New York (April 4, 2003) - As corporate governance and internal controls undergo an overhaul following the passage of Sarbanes-Oxley, a high-profile slate of regulators, accounting professionals and attorneys counseled corporate directors on the changing roles of audit committees and how to sidestep potential fraud hazards in financial reporting and disclosure.
“How in the WorldCom did we get here?” joked Charles Niemeier, acting chairman of the Public Company Accounting Oversight Board. “The truth is WorldCom and Enron were not anomalies. They unfortunately were logical conclusions to an old problem. Once a company deviates from financial reporting reality it spirals out of control. Your inflated numbers now become the ‘floor’ for the next quarter.”
Niemeier was one of several professionals presenting at a day-long “boot camp” for corporate directors, co-sponsored by Baruch College’s Center for Financial Integrity and Colorado State’s Center for Quality Financial Reporting.
“Sarbanes-Oxley was a great start,” Niemeier said. “However, even if you have the best auditors in the world but management’s corrupt, and bankers are working with them to get around numbers, then you’re still going to have problems. You can’t blame it all on consulting services either. You could eliminate all consulting services and that won’t necessarily get rid of the problem.”
Niemeier promised that the accounting oversight board created as a result of the passage of Sarbanes-Oxley, would act quickly in cases of accounting fraud.
Despite the privacy section within Sarbanes-Oxley where firms are given up to one year to correct problems, in the matter of fraud discovery Niemeier said, “All bets are off! There will be zero tolerance in matters of financial integrity.”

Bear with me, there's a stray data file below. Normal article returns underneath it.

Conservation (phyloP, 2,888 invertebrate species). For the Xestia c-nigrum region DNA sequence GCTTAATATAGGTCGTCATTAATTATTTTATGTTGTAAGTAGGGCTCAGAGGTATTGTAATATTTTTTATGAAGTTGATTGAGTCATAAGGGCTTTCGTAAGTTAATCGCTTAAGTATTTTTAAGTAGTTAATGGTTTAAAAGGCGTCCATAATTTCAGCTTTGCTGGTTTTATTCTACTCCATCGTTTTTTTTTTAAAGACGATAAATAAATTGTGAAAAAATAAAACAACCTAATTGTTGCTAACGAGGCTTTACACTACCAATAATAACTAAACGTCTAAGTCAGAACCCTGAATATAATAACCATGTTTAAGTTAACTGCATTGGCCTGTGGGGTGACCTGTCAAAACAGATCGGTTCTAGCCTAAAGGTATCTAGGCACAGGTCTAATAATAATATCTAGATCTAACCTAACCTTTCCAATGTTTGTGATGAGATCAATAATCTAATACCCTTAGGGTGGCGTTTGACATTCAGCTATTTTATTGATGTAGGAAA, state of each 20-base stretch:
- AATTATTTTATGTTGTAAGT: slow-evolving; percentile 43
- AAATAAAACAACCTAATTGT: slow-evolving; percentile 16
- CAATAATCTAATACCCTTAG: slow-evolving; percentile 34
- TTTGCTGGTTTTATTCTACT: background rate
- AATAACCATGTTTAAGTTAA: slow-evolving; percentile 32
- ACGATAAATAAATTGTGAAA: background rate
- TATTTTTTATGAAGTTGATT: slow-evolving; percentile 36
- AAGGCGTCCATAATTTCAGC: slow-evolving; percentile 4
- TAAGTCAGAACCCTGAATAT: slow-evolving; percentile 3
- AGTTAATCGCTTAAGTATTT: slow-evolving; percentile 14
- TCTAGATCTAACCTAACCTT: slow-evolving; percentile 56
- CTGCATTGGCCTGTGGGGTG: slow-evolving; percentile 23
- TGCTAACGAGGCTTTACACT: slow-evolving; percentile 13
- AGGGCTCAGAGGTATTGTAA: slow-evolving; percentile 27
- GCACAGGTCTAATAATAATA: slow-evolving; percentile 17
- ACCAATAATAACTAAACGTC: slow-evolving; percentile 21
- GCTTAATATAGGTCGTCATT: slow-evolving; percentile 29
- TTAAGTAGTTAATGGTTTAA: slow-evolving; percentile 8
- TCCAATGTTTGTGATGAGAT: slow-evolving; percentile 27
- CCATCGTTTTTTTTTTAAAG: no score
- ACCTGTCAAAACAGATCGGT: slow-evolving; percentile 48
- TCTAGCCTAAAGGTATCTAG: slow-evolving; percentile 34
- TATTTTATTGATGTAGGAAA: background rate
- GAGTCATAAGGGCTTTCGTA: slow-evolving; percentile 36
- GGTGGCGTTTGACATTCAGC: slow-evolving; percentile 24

Although Sarbanes-Oxley did not imbue the PCAOB with subpoena power, Niemeier pointed out that firms can be “de-registered” as well as registered in cases of non-compliance.
“We’ll use that power,” Niemeier promised.
The body currently has a staff of 25, but in 18 months, expects to number between 250-300 with satellite offices in cities such as Atlanta, Chicago, Dallas and Houston. The PCAOB is in the process of hiring some 100 accountants.
Niemeier said the board would probably require a $50 million to $70 million annual budget. He added that the board is developing a Web-based registration system for SEC firms and promised a rapid investigation process.
Former SEC chief accountant Lynn Turner, now an accounting professor at Colorado State University, applauded the promise of rapid investigations and subsequent enforcement, recalling that during his tenure at the financial watchdog it often took up to three years before an enforcement case went to trial.
Securities and Exchange Commission chairman William Donaldson will reportedly make a selection for a permanent chairman of the PCAOB this month. Published reports have put Niemeier on the short list.
Former Comptroller General and Public Oversight board chairman Charles Bowsher, who, as head of the General Accounting Office witnessed many of the modern-day financial collapses such as the Savings and Loan crises and Chrysler bailout, said the common thread behind each downfall was “weak internal controls.”
D. Bevis Longstreth, a retired partner at the law firm of Debevoise & Plimpton, demonstrated how auditors can push numbers and “test the outer boundaries of business assumption.”
As an example, he highlighted the pension-plan growth assumptions implemented at Verizon, which actually lost $4.7 billion in its pension plan, but by employing a 9.35 annual growth assumption was actually able to report a $2.5 billion gain. “Only in the darkest reaches of the footnotes in the annual report could you find that,” said Longstreth.
Other presenters at the conference included former U.S. attorney Mary Jo White, and Edward S. Knight, executive vice president and general counsel for Nasdaq.
-- Bill Carlino
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